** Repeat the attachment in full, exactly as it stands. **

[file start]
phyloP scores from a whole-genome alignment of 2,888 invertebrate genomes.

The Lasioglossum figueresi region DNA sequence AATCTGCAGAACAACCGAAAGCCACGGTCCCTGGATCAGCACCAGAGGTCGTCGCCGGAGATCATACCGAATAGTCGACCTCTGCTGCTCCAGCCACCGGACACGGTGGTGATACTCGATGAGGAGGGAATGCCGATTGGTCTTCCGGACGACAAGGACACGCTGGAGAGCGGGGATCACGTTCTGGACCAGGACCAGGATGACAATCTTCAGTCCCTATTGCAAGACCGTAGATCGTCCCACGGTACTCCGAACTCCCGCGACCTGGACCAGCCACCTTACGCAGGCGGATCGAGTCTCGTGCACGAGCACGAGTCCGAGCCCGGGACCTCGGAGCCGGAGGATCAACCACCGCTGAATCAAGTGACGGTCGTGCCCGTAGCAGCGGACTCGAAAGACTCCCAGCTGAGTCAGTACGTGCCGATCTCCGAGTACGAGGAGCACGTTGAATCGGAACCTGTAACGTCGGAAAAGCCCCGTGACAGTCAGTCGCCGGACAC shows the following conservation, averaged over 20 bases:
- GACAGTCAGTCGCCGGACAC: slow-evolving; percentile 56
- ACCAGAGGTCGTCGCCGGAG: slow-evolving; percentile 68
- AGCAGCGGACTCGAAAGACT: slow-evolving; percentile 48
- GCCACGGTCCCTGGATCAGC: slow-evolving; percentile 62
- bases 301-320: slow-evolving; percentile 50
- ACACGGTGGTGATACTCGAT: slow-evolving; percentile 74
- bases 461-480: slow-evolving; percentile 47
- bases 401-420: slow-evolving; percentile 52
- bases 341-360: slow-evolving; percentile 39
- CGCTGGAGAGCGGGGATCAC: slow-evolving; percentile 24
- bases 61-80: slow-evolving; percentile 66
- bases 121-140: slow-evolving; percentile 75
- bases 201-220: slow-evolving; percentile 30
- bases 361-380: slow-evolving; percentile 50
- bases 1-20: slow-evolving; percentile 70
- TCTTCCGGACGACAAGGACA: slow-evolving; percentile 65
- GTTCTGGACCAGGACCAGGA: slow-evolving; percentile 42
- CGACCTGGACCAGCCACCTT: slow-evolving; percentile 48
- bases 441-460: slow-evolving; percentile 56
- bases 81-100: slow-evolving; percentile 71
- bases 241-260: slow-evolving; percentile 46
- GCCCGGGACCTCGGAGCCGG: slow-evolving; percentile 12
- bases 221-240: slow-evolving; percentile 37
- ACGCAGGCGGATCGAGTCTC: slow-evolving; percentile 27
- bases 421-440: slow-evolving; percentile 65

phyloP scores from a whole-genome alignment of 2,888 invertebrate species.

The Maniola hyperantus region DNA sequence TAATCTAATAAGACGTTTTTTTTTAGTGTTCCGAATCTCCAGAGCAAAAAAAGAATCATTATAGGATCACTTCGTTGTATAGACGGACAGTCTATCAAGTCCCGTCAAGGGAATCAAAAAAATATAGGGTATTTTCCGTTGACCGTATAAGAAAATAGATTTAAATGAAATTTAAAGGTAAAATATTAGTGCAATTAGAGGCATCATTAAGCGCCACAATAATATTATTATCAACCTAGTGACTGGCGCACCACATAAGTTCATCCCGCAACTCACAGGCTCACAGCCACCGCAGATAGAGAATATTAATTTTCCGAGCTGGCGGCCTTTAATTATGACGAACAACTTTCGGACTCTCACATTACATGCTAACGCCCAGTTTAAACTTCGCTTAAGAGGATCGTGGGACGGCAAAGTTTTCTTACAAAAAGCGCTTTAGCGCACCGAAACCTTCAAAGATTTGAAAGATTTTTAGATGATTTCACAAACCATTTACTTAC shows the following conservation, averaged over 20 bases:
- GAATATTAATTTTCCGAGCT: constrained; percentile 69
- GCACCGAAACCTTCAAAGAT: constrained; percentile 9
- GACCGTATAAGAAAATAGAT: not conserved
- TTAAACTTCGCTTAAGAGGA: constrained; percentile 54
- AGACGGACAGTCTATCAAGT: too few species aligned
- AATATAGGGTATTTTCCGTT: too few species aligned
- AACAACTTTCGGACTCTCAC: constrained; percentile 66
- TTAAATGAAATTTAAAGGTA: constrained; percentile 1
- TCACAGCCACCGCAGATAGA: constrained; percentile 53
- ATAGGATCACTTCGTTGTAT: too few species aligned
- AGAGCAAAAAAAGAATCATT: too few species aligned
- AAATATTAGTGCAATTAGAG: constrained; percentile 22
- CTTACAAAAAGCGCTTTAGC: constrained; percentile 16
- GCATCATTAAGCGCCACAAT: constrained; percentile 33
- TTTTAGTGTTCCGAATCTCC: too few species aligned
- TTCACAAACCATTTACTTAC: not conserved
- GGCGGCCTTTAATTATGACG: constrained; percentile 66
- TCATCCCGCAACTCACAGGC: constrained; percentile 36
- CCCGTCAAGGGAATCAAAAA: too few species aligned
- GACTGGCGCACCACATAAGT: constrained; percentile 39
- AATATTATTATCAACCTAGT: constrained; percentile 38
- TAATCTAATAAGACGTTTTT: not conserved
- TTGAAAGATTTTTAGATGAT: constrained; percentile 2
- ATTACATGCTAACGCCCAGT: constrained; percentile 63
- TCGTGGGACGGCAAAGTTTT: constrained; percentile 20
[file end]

phyloP scores from a whole-genome alignment of 2,888 invertebrate genomes.

The Lasioglossum figueresi region DNA sequence AATCTGCAGAACAACCGAAAGCCACGGTCCCTGGATCAGCACCAGAGGTCGTCGCCGGAGATCATACCGAATAGTCGACCTCTGCTGCTCCAGCCACCGGACACGGTGGTGATACTCGATGAGGAGGGAATGCCGATTGGTCTTCCGGACGACAAGGACACGCTGGAGAGCGGGGATCACGTTCTGGACCAGGACCAGGATGACAATCTTCAGTCCCTATTGCAAGACCGTAGATCGTCCCACGGTACTCCGAACTCCCGCGACCTGGACCAGCCACCTTACGCAGGCGGATCGAGTCTCGTGCACGAGCACGAGTCCGAGCCCGGGACCTCGGAGCCGGAGGATCAACCACCGCTGAATCAAGTGACGGTCGTGCCCGTAGCAGCGGACTCGAAAGACTCCCAGCTGAGTCAGTACGTGCCGATCTCCGAGTACGAGGAGCACGTTGAATCGGAACCTGTAACGTCGGAAAAGCCCCGTGACAGTCAGTCGCCGGACAC shows the following conservation, averaged over 20 bases:
- GACAGTCAGTCGCCGGACAC: slow-evolving; percentile 56
- ACCAGAGGTCGTCGCCGGAG: slow-evolving; percentile 68
- AGCAGCGGACTCGAAAGACT: slow-evolving; percentile 48
- GCCACGGTCCCTGGATCAGC: slow-evolving; percentile 62
- bases 301-320: slow-evolving; percentile 50
- ACACGGTGGTGATACTCGAT: slow-evolving; percentile 74
- bases 461-480: slow-evolving; percentile 47
- bases 401-420: slow-evolving; percentile 52
- bases 341-360: slow-evolving; percentile 39
- CGCTGGAGAGCGGGGATCAC: slow-evolving; percentile 24
- bases 61-80: slow-evolving; percentile 66
- bases 121-140: slow-evolving; percentile 75
- bases 201-220: slow-evolving; percentile 30
- bases 361-380: slow-evolving; percentile 50
- bases 1-20: slow-evolving; percentile 70
- TCTTCCGGACGACAAGGACA: slow-evolving; percentile 65
- GTTCTGGACCAGGACCAGGA: slow-evolving; percentile 42
- CGACCTGGACCAGCCACCTT: slow-evolving; percentile 48
- bases 441-460: slow-evolving; percentile 56
- bases 81-100: slow-evolving; percentile 71
- bases 241-260: slow-evolving; percentile 46
- GCCCGGGACCTCGGAGCCGG: slow-evolving; percentile 12
- bases 221-240: slow-evolving; percentile 37
- ACGCAGGCGGATCGAGTCTC: slow-evolving; percentile 27
- bases 421-440: slow-evolving; percentile 65

phyloP scores from a whole-genome alignment of 2,888 invertebrate species.

The Maniola hyperantus region DNA sequence TAATCTAATAAGACGTTTTTTTTTAGTGTTCCGAATCTCCAGAGCAAAAAAAGAATCATTATAGGATCACTTCGTTGTATAGACGGACAGTCTATCAAGTCCCGTCAAGGGAATCAAAAAAATATAGGGTATTTTCCGTTGACCGTATAAGAAAATAGATTTAAATGAAATTTAAAGGTAAAATATTAGTGCAATTAGAGGCATCATTAAGCGCCACAATAATATTATTATCAACCTAGTGACTGGCGCACCACATAAGTTCATCCCGCAACTCACAGGCTCACAGCCACCGCAGATAGAGAATATTAATTTTCCGAGCTGGCGGCCTTTAATTATGACGAACAACTTTCGGACTCTCACATTACATGCTAACGCCCAGTTTAAACTTCGCTTAAGAGGATCGTGGGACGGCAAAGTTTTCTTACAAAAAGCGCTTTAGCGCACCGAAACCTTCAAAGATTTGAAAGATTTTTAGATGATTTCACAAACCATTTACTTAC shows the following conservation, averaged over 20 bases:
- GAATATTAATTTTCCGAGCT: constrained; percentile 69
- GCACCGAAACCTTCAAAGAT: constrained; percentile 9
- GACCGTATAAGAAAATAGAT: not conserved
- TTAAACTTCGCTTAAGAGGA: constrained; percentile 54
- AGACGGACAGTCTATCAAGT: too few species aligned
- AATATAGGGTATTTTCCGTT: too few species aligned
- AACAACTTTCGGACTCTCAC: constrained; percentile 66
- TTAAATGAAATTTAAAGGTA: constrained; percentile 1
- TCACAGCCACCGCAGATAGA: constrained; percentile 53
- ATAGGATCACTTCGTTGTAT: too few species aligned
- AGAGCAAAAAAAGAATCATT: too few species aligned
- AAATATTAGTGCAATTAGAG: constrained; percentile 22
- CTTACAAAAAGCGCTTTAGC: constrained; percentile 16
- GCATCATTAAGCGCCACAAT: constrained; percentile 33
- TTTTAGTGTTCCGAATCTCC: too few species aligned
- TTCACAAACCATTTACTTAC: not conserved
- GGCGGCCTTTAATTATGACG: constrained; percentile 66
- TCATCCCGCAACTCACAGGC: constrained; percentile 36
- CCCGTCAAGGGAATCAAAAA: too few species aligned
- GACTGGCGCACCACATAAGT: constrained; percentile 39
- AATATTATTATCAACCTAGT: constrained; percentile 38
- TAATCTAATAAGACGTTTTT: not conserved
- TTGAAAGATTTTTAGATGAT: constrained; percentile 2
- ATTACATGCTAACGCCCAGT: constrained; percentile 63
- TCGTGGGACGGCAAAGTTTT: constrained; percentile 20